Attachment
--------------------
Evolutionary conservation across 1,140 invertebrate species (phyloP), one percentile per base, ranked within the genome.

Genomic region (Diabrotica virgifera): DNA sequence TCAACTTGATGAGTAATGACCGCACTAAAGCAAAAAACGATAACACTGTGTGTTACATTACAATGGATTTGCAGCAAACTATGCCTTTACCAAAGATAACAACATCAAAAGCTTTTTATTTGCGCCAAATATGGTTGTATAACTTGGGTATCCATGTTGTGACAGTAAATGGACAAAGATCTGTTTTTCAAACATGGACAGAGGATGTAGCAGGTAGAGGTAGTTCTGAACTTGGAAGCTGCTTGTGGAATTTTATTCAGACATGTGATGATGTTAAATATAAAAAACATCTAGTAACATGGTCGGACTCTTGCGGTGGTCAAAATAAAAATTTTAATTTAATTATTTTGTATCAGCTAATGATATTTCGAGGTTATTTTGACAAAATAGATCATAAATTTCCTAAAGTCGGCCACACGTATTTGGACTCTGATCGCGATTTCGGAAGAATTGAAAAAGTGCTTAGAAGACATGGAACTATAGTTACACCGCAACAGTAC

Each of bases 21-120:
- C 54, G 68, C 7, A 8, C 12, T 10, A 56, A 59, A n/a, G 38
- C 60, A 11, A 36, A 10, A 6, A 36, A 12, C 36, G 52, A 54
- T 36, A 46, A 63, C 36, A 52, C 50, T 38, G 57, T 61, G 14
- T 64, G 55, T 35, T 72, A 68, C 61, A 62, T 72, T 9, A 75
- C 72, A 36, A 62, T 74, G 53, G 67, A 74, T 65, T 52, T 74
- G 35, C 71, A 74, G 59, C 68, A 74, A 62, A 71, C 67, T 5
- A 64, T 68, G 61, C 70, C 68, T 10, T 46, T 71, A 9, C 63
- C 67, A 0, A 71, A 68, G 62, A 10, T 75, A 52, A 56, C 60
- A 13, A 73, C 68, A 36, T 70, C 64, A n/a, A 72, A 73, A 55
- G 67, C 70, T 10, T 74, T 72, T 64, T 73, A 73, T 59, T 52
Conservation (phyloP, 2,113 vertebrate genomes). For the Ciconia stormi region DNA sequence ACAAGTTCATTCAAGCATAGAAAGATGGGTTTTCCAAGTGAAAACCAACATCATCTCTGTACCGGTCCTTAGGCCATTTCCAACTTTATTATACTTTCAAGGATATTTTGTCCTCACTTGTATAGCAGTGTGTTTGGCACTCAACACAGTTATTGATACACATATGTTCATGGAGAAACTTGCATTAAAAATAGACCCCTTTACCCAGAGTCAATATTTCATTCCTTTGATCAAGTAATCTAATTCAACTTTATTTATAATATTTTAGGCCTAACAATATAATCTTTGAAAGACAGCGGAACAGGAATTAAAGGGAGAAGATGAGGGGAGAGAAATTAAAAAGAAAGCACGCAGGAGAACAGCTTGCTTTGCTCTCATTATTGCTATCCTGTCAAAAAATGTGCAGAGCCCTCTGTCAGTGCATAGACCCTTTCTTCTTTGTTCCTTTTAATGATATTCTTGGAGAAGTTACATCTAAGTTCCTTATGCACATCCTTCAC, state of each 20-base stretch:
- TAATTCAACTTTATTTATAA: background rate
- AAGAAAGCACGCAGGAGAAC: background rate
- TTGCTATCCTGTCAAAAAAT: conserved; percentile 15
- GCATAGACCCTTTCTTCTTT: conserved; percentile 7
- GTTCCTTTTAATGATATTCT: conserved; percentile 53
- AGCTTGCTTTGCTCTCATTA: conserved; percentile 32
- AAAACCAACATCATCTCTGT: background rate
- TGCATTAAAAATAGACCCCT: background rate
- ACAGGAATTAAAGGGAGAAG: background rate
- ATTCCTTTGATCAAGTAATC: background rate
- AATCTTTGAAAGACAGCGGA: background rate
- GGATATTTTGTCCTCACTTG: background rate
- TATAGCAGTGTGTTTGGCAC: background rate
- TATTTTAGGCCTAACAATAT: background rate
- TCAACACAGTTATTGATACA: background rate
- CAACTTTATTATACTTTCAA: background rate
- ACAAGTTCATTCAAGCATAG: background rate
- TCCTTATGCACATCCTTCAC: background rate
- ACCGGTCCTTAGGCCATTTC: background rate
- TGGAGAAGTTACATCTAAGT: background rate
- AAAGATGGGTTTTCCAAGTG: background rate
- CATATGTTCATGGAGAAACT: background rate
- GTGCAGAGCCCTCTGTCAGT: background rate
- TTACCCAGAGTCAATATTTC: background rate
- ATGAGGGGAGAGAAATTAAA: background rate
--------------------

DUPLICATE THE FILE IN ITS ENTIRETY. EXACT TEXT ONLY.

Evolutionary conservation across 1,140 invertebrate species (phyloP), one percentile per base, ranked within the genome.

Genomic region (Diabrotica virgifera): DNA sequence TCAACTTGATGAGTAATGACCGCACTAAAGCAAAAAACGATAACACTGTGTGTTACATTACAATGGATTTGCAGCAAACTATGCCTTTACCAAAGATAACAACATCAAAAGCTTTTTATTTGCGCCAAATATGGTTGTATAACTTGGGTATCCATGTTGTGACAGTAAATGGACAAAGATCTGTTTTTCAAACATGGACAGAGGATGTAGCAGGTAGAGGTAGTTCTGAACTTGGAAGCTGCTTGTGGAATTTTATTCAGACATGTGATGATGTTAAATATAAAAAACATCTAGTAACATGGTCGGACTCTTGCGGTGGTCAAAATAAAAATTTTAATTTAATTATTTTGTATCAGCTAATGATATTTCGAGGTTATTTTGACAAAATAGATCATAAATTTCCTAAAGTCGGCCACACGTATTTGGACTCTGATCGCGATTTCGGAAGAATTGAAAAAGTGCTTAGAAGACATGGAACTATAGTTACACCGCAACAGTAC

Each of bases 21-120:
- C 54, G 68, C 7, A 8, C 12, T 10, A 56, A 59, A n/a, G 38
- C 60, A 11, A 36, A 10, A 6, A 36, A 12, C 36, G 52, A 54
- T 36, A 46, A 63, C 36, A 52, C 50, T 38, G 57, T 61, G 14
- T 64, G 55, T 35, T 72, A 68, C 61, A 62, T 72, T 9, A 75
- C 72, A 36, A 62, T 74, G 53, G 67, A 74, T 65, T 52, T 74
- G 35, C 71, A 74, G 59, C 68, A 74, A 62, A 71, C 67, T 5
- A 64, T 68, G 61, C 70, C 68, T 10, T 46, T 71, A 9, C 63
- C 67, A 0, A 71, A 68, G 62, A 10, T 75, A 52, A 56, C 60
- A 13, A 73, C 68, A 36, T 70, C 64, A n/a, A 72, A 73, A 55
- G 67, C 70, T 10, T 74, T 72, T 64, T 73, A 73, T 59, T 52
Conservation (phyloP, 2,113 vertebrate genomes). For the Ciconia stormi region DNA sequence ACAAGTTCATTCAAGCATAGAAAGATGGGTTTTCCAAGTGAAAACCAACATCATCTCTGTACCGGTCCTTAGGCCATTTCCAACTTTATTATACTTTCAAGGATATTTTGTCCTCACTTGTATAGCAGTGTGTTTGGCACTCAACACAGTTATTGATACACATATGTTCATGGAGAAACTTGCATTAAAAATAGACCCCTTTACCCAGAGTCAATATTTCATTCCTTTGATCAAGTAATCTAATTCAACTTTATTTATAATATTTTAGGCCTAACAATATAATCTTTGAAAGACAGCGGAACAGGAATTAAAGGGAGAAGATGAGGGGAGAGAAATTAAAAAGAAAGCACGCAGGAGAACAGCTTGCTTTGCTCTCATTATTGCTATCCTGTCAAAAAATGTGCAGAGCCCTCTGTCAGTGCATAGACCCTTTCTTCTTTGTTCCTTTTAATGATATTCTTGGAGAAGTTACATCTAAGTTCCTTATGCACATCCTTCAC, state of each 20-base stretch:
- TAATTCAACTTTATTTATAA: background rate
- AAGAAAGCACGCAGGAGAAC: background rate
- TTGCTATCCTGTCAAAAAAT: conserved; percentile 15
- GCATAGACCCTTTCTTCTTT: conserved; percentile 7
- GTTCCTTTTAATGATATTCT: conserved; percentile 53
- AGCTTGCTTTGCTCTCATTA: conserved; percentile 32
- AAAACCAACATCATCTCTGT: background rate
- TGCATTAAAAATAGACCCCT: background rate
- ACAGGAATTAAAGGGAGAAG: background rate
- ATTCCTTTGATCAAGTAATC: background rate
- AATCTTTGAAAGACAGCGGA: background rate
- GGATATTTTGTCCTCACTTG: background rate
- TATAGCAGTGTGTTTGGCAC: background rate
- TATTTTAGGCCTAACAATAT: background rate
- TCAACACAGTTATTGATACA: background rate
- CAACTTTATTATACTTTCAA: background rate
- ACAAGTTCATTCAAGCATAG: background rate
- TCCTTATGCACATCCTTCAC: background rate
- ACCGGTCCTTAGGCCATTTC: background rate
- TGGAGAAGTTACATCTAAGT: background rate
- AAAGATGGGTTTTCCAAGTG: background rate
- CATATGTTCATGGAGAAACT: background rate
- GTGCAGAGCCCTCTGTCAGT: background rate
- TTACCCAGAGTCAATATTTC: background rate
- ATGAGGGGAGAGAAATTAAA: background rate